Hockey has carried Al Montoya all over the world, but this summer it's brought him back to his roots.
Montoya signed a one-year contract July 1 with the Florida Panthers. He was born in Chicago, but his parents and grandparents were born in Cuba and immigrated to Miami in the 1960s.
"My grandfather decided it was the best decision," Montoya recently told the Panthers website. "He thought it was better for his family to be here with nothing than there with everything.
"He went from being a landowner and then going to selling strawberries on the side of the road in Miami just to make ends meet."
The family moved to Chicago, and it was there Montoya began skating at age 3. He grew into a talented goaltender, and the game took him to teams in Minnesota, Texas and Michigan during his high school years, including two seasons with the United States National Team Development Program in Ann Arbor, Mich.
Next was three seasons at the University of Michigan, during which the New York Rangers made him the sixth pick of the 2004 NHL Draft. In 2005 he began an odyssey through the minor leagues that included stints with the Arizona Coyotes (five games in 2008-09) and New York Islanders (20 games in 2010-11).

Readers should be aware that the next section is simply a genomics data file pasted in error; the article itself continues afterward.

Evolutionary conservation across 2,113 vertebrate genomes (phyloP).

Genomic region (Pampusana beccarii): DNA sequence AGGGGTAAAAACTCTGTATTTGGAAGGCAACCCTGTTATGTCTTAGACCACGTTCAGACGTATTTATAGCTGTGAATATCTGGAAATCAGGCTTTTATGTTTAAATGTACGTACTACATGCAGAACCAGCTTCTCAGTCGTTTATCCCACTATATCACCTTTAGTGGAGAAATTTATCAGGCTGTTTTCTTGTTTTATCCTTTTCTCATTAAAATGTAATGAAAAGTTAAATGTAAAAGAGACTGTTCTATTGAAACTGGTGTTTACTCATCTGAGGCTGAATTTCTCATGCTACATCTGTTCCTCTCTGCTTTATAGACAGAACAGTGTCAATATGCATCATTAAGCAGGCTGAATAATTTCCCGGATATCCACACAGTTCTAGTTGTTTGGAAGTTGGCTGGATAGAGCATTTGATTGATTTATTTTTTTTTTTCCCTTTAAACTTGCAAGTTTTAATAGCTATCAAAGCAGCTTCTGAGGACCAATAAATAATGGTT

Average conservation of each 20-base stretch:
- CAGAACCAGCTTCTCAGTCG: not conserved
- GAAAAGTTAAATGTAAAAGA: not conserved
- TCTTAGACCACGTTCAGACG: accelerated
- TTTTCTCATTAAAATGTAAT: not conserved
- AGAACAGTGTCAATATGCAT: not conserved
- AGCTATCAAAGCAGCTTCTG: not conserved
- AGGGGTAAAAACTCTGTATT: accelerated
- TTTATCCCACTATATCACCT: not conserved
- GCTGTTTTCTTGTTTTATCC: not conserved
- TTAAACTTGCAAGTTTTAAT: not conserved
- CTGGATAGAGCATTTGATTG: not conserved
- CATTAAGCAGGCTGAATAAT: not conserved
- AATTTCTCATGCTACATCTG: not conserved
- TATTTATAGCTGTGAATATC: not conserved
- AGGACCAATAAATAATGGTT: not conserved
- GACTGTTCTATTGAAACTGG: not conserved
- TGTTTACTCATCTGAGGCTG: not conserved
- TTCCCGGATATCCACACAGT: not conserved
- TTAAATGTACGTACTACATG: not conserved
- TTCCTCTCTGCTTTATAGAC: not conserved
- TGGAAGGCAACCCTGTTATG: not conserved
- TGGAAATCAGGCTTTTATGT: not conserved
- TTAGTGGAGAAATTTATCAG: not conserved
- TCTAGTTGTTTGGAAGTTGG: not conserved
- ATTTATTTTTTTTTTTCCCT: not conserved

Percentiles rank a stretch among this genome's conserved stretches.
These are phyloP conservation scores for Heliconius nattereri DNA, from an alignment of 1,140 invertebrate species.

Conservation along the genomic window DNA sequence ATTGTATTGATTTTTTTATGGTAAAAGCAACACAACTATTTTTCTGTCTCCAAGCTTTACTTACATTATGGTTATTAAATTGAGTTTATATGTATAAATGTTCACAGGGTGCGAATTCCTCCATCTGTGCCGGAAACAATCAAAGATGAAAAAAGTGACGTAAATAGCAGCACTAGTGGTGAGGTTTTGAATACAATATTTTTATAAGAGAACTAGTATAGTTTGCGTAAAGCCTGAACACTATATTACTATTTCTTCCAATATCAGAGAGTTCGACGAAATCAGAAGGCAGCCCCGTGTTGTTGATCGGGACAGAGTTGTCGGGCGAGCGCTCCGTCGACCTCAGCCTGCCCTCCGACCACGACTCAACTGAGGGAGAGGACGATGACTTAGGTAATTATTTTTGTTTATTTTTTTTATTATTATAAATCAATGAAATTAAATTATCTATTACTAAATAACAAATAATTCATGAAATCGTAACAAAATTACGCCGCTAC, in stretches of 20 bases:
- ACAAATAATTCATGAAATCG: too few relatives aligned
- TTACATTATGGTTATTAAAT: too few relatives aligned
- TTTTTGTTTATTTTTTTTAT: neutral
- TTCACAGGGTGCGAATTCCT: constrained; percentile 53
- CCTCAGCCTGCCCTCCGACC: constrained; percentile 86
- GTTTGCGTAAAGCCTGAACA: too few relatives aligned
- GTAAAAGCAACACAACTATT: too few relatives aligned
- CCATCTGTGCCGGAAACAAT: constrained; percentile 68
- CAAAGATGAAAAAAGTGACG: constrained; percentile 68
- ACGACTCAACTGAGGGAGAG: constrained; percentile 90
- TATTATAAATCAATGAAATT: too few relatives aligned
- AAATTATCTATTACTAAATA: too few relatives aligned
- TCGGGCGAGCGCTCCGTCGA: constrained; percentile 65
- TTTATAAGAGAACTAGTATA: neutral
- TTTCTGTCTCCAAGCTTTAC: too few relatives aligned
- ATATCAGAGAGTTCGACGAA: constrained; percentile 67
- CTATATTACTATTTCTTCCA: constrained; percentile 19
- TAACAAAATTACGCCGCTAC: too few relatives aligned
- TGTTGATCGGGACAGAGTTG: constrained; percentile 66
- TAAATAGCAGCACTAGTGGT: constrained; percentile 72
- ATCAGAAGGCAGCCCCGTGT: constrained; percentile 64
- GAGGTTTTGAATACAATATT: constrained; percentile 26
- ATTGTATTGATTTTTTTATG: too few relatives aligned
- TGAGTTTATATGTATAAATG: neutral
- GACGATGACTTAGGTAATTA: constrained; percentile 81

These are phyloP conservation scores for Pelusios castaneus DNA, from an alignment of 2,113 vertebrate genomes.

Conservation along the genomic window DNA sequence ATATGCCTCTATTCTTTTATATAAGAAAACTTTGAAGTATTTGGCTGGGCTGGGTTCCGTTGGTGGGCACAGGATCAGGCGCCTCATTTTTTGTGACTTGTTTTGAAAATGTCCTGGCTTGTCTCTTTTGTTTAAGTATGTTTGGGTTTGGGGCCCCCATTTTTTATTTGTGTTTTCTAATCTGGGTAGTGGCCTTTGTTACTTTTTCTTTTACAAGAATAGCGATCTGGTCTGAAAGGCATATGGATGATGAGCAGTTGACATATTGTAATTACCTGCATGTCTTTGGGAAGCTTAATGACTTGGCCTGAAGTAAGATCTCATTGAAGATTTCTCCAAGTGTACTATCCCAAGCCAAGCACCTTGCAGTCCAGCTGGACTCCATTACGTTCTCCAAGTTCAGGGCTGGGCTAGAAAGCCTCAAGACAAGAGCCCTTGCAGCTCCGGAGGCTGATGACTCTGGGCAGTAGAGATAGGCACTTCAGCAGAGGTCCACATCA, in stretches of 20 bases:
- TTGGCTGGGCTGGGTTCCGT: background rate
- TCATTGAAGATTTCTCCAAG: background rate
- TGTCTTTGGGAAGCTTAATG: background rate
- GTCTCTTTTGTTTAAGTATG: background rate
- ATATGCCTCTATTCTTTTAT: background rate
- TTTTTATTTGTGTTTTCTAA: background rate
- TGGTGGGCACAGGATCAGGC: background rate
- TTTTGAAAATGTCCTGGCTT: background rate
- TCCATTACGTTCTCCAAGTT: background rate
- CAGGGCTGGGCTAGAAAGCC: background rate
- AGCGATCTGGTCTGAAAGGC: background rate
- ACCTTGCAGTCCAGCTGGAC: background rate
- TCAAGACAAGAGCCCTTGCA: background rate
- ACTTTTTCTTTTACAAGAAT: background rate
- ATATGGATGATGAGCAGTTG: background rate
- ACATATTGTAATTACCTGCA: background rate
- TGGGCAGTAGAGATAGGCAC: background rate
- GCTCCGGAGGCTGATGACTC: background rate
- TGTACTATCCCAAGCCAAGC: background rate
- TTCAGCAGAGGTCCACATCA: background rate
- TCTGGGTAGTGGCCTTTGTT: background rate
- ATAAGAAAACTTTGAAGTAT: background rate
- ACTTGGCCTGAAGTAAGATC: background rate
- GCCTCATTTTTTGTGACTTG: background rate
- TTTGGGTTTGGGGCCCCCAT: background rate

He spent the entire 2011-12 season with the Islanders, his first solely in the NHL. The past two seasons he played for the Winnipeg Jets, and in 28 games last season had a career-best 13 wins to go with a 2.30 goals-against average, .920 save percentage and two shutouts.
Now the first Cuban-American NHL player has taken his talents to South Florida. Montoya is proud of his Cuban heritage and always worked it into his equipment. His mask for his first NHL game featured a moon with a Cuban cigar in its mouth, and last season the back of his mask with the Jets featured a fighter jet smoking a cigar over his nickname, "Big Cubano."
"For us, the food we ate, everything we did, the music we listened to, the music my grandfather used to play, it is all a big part of who we are and who I am today," Montoya said.
Now he'll do his best to make hockey a part of that culture.
"I hope I can broaden the game and show the game to the Cuban community," Montoya said.
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